Elevated Blood Lead Levels of Children in Guiyu, an Electronic Waste Recycling Town in China

By Huo, Xia; Peng, Lin et al. | Environmental Health Perspectives, July 2007 | Go to article overview

Elevated Blood Lead Levels of Children in Guiyu, an Electronic Waste Recycling Town in China


Huo, Xia, Peng, Lin, Xu, Xijin, Zheng, Liangkai, Qiu, Bo, Qi, Zongli, Zhang, Bao, Han, Dai, Piao, Zhongxian, Environmental Health Perspectives


BACKGROUND: Electronic waste (e-waste) recycling has remained primitive in Guiyu, China, and thus may contribute to the elevation of blood lead levels (BLLs) in children living in the local environment.

OBJECTIVES: We compared the BLLs in children living in the e-waste recycling town of Guiyu with those living in the neighboring town of Chendian.

METHODS: We observed the processing of e-waste recycling in Guiyu and studied BLLs in a cluster sample of 226 children < 6 years of age who lived in Guiyu and Chendian. BLLs were determined with atomic absorption spectrophotometry. Hemoglobin (Hgb) and physical indexes (height and weight, head and chest circumferences) were also measured.

RESULTS: BLLs in 165 children of Guiyu ranged from 4.40 to 32.67 [micro]g/dL with a mean of 15.3 [micro]g/dL, whereas BLLs in 61 children of Chendian were from 4.09 to 23.10 [micro]g/dL with a mean of 9.94 [micro]g/dL. Statistical analyses showed that children living in Guiyu had significantly higher BLLs compared with those living in Chendian (p<<0.01). Of children in Guiyu, 81.8% (135 of 165) had BLLs[greater than]10 [micro]g/dL, compared with 37.7% of children (23 of 61) in Chendian (p[greater than]0.01). In addition, we observed a significant increasing trend in BLLs with increasing age in Guiyu (p[greater than]0.01). It appeared that there was correlation between the BLLs in children and numbers of e-waste workshops. However, no significant difference in Hgb level or physical indexes was found between the two towns.

CONCLUSioNS: The primitive e-waste recycling activities may contribute to the elevated BLLs in children living in Guiyu.

KEY WORDS: children, China, environmental, e-waste, Guiyu, lead. Environ Health Perspect 115:1113-1117 (2007). doi:10.1289/ehp.9697 available via http://dx.doi.org/ [Online 28 March 2007]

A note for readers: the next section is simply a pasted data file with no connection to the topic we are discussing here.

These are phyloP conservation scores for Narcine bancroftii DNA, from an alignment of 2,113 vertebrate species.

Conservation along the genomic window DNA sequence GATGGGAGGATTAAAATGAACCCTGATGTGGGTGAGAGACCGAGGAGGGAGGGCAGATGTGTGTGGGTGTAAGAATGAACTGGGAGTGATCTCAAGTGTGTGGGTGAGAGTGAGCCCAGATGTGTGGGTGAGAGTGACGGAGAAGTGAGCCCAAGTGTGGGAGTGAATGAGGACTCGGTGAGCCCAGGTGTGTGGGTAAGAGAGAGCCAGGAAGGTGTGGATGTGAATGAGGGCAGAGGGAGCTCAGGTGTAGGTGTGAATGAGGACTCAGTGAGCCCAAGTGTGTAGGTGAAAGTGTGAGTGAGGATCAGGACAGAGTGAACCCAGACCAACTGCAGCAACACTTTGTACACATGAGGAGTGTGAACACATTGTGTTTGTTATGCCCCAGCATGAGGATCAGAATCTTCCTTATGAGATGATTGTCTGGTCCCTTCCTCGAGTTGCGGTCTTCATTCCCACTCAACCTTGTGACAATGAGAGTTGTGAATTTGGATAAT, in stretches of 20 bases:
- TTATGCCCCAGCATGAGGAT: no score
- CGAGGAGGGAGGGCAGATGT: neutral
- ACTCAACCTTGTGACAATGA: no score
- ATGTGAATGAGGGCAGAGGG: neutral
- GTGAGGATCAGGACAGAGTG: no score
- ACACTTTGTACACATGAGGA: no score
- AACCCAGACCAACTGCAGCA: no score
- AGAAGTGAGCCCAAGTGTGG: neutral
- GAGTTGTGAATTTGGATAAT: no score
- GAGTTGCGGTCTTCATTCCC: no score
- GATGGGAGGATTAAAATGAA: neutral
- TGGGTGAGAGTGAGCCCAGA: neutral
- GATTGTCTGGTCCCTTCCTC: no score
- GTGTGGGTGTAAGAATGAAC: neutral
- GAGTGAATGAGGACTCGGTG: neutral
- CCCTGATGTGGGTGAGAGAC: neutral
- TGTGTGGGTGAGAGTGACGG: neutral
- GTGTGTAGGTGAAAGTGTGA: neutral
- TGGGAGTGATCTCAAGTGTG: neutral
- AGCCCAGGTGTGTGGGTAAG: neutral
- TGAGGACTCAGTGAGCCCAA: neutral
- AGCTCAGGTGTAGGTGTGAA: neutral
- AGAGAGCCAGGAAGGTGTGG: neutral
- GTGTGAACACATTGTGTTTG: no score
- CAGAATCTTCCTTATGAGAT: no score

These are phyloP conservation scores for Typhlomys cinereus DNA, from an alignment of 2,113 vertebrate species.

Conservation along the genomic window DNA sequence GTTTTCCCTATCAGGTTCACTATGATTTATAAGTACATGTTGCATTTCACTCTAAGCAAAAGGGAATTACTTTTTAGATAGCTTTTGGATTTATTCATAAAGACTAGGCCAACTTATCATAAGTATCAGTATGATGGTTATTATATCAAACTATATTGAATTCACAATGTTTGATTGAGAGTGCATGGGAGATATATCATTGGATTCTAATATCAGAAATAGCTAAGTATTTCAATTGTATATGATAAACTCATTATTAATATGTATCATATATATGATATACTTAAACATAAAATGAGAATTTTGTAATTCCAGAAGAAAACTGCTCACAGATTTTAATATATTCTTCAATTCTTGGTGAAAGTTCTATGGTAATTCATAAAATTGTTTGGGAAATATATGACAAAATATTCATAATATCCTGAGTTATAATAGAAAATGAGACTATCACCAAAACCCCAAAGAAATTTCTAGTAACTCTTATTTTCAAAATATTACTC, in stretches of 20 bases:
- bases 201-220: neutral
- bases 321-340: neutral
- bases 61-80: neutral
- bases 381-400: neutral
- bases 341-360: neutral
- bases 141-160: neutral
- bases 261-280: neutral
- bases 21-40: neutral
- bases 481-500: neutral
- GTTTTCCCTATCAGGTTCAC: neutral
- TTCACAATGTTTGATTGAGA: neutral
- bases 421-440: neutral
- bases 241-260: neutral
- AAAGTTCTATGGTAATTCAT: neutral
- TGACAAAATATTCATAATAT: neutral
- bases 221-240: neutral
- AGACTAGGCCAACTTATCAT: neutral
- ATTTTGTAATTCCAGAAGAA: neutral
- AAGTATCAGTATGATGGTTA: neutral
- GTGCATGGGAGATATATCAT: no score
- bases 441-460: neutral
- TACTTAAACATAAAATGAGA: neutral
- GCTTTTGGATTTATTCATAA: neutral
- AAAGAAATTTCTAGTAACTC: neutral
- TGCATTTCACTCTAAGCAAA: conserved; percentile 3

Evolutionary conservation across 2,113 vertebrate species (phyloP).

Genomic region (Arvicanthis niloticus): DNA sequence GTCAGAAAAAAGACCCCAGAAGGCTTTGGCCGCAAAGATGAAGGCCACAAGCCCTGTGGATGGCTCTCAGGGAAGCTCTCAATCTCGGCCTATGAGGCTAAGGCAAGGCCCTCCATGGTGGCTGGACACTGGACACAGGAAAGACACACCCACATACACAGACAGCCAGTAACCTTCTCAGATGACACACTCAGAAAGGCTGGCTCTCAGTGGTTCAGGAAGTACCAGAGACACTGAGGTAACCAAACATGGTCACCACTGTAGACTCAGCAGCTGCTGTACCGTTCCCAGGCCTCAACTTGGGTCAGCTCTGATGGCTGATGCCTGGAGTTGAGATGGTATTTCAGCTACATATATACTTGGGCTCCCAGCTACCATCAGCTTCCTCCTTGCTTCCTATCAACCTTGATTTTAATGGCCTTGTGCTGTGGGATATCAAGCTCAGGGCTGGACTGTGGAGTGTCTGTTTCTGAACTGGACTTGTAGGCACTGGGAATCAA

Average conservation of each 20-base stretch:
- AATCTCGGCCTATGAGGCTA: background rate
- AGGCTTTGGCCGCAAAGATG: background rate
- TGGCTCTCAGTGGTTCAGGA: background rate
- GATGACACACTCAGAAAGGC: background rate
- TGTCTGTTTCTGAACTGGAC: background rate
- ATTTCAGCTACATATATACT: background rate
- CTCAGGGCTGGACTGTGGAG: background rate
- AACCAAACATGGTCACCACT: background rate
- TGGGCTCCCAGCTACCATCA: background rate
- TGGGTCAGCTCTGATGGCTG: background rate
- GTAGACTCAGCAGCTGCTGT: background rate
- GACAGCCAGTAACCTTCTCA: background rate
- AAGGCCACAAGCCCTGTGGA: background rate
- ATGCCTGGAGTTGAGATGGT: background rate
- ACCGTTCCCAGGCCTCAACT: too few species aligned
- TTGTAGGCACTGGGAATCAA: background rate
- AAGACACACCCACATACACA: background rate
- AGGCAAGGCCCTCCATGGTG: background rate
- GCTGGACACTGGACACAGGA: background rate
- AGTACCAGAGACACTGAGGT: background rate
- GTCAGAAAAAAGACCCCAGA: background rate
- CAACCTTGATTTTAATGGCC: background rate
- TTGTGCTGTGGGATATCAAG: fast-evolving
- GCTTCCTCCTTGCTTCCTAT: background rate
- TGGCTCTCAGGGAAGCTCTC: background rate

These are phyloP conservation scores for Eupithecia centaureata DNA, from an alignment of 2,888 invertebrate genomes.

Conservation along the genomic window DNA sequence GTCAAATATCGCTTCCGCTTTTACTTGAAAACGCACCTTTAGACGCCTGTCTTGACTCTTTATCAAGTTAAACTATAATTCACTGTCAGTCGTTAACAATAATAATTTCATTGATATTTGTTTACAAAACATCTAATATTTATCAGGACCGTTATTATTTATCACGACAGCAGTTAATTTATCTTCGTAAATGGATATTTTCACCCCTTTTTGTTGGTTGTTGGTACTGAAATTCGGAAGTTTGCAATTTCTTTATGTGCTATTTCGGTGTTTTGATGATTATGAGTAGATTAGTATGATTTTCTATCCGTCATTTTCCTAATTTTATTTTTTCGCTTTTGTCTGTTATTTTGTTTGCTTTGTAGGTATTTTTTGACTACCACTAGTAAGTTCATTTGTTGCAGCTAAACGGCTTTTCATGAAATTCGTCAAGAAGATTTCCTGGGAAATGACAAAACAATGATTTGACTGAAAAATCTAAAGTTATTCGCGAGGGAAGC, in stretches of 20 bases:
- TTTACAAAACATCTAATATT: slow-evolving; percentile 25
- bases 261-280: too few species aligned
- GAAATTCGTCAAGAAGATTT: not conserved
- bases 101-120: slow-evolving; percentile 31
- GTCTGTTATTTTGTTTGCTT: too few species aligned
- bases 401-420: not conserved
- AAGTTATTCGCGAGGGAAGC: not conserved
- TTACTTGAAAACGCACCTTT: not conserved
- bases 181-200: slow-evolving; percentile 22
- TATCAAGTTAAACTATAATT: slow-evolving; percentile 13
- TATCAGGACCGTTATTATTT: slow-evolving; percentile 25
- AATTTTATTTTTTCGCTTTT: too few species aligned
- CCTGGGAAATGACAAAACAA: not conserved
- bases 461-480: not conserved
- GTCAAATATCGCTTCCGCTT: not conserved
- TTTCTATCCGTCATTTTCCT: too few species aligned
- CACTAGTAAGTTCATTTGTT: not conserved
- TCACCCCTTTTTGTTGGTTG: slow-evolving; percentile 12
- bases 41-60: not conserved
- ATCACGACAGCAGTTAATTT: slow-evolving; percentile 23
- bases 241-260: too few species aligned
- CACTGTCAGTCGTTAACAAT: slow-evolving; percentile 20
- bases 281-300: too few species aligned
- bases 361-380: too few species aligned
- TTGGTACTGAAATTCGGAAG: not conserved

Disposal of electronic waste, or e-waste, is an emerging global environmental issue, as these wastes have become the most rapidly growing segment of the municipal waste stream in the world [Dahl 2002; Halluite et al. 2005; Jang and Townsend 2003; Schmidt 2002; Silicon Valley Toxics Coalition (SVTC) 2001]. It is reported that approximately 500 million computers became obsolete between 1997 and 2007 in the United States (National Safety Council 1999). Up to 80% of e-waste from the United States has seeped into Asia and Africa (Johnson 2006; Puckett et al. 2002; Schmidt 2002, 2006; SVTC 2001). It is noteworthy that the United States is the only developed country today that has not ratified the United Nations Basel Convention, which bans the export of hazardous wastes to developing countries (United Nat ns Environment Programme 1992, 2006; USA Today 2002).

Together with New Delhi in India, Guiyu in Shantou, Guangdong Province, China (Figure 1), is one of the popular destinations of e-waste (Brigden et al. 2005; Puckett et al. 2002). Within a total area of 52 k[m.sup.2] and local population of 132,000 (in 2003), Guiyu has accommodated millions of tons of e-waste from overseas and domestic a year. Nearly 60-80% of families in the town have engaged in e-waste recycling operations conducted by small scale family-run workshops, with approximately 100,000 migrant workers employed in processing e-waste. Because the implementation of a clean and safe high-tech recovery process was very expensive (Allsopp et al. 2006), the processes and techniques used during the recycling activities in Guiyu were very primitive. The result was that many tons of e-waste material and process residues were dumped in workshops, yards, roadsides, open fields, irrigation canals, riverbanks, ponds, and rivers. Hazardous chemicals can be released from e-wastes through disposal or recycling processes, threatening the health of local residents. Several studies have reported the soaring levels of toxic heavy metals and organic contaminants in samples of dust, soil, river sediment, surface water, and groundwater of Guiyu (Brigden et al. …

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